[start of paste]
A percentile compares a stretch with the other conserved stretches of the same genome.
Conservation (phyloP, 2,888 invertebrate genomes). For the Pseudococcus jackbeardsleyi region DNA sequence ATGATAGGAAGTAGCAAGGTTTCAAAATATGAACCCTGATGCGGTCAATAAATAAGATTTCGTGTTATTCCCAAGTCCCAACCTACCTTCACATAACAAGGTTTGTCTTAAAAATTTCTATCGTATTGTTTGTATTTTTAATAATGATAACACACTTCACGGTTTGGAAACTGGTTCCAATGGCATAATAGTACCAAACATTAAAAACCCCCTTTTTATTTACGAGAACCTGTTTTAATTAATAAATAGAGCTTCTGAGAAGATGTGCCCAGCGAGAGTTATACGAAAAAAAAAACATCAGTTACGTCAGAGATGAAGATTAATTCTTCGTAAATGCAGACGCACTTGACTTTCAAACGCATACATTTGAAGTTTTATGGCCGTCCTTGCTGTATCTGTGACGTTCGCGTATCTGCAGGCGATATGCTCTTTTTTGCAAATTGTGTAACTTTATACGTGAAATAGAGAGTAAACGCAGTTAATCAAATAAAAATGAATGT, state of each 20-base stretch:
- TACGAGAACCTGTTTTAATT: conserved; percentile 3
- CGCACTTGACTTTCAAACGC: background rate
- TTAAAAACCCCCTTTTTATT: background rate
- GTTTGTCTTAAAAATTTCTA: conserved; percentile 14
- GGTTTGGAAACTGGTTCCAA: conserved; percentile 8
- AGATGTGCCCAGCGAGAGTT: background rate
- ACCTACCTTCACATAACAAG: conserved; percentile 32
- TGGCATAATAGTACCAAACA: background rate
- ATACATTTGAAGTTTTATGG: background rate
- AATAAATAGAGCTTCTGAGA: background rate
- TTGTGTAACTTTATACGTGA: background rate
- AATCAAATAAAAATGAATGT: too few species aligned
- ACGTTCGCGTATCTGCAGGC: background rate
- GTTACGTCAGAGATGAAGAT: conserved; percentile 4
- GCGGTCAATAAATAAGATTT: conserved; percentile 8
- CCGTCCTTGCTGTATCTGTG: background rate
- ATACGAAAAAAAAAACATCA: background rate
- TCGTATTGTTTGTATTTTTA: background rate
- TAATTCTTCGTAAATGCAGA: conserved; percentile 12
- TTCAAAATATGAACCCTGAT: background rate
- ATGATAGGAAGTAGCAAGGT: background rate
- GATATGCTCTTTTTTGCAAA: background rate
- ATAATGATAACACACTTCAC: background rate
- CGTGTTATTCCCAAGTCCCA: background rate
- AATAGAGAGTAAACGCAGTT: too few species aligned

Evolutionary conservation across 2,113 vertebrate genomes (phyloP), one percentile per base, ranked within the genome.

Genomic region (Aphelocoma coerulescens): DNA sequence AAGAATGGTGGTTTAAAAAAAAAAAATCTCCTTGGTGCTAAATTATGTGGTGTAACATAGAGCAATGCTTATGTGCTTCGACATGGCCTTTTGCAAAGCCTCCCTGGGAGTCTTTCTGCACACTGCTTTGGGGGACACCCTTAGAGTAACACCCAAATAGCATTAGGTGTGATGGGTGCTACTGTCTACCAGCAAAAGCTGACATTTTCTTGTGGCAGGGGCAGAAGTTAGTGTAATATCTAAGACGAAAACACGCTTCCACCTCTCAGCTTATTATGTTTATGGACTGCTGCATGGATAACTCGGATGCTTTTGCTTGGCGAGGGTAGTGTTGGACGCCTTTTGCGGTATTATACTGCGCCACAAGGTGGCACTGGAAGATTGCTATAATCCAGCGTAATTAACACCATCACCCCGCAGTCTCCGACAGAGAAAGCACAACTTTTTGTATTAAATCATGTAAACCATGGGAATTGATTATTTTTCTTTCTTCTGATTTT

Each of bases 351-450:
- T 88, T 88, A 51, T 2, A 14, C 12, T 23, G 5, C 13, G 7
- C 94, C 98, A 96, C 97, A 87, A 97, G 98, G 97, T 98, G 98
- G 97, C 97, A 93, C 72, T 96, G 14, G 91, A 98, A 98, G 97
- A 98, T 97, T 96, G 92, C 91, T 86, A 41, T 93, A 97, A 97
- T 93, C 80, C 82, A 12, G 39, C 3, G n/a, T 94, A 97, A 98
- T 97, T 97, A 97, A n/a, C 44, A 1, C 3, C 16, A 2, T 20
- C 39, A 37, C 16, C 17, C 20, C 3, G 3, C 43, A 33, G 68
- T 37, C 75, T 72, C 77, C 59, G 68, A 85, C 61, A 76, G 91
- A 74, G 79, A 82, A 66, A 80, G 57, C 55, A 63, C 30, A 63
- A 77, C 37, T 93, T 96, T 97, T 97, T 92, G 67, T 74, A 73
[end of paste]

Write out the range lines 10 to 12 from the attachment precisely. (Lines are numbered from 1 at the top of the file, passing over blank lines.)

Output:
- TGGCATAATAGTACCAAACA: background rate
- ATACATTTGAAGTTTTATGG: background rate
- AATAAATAGAGCTTCTGAGA: background rate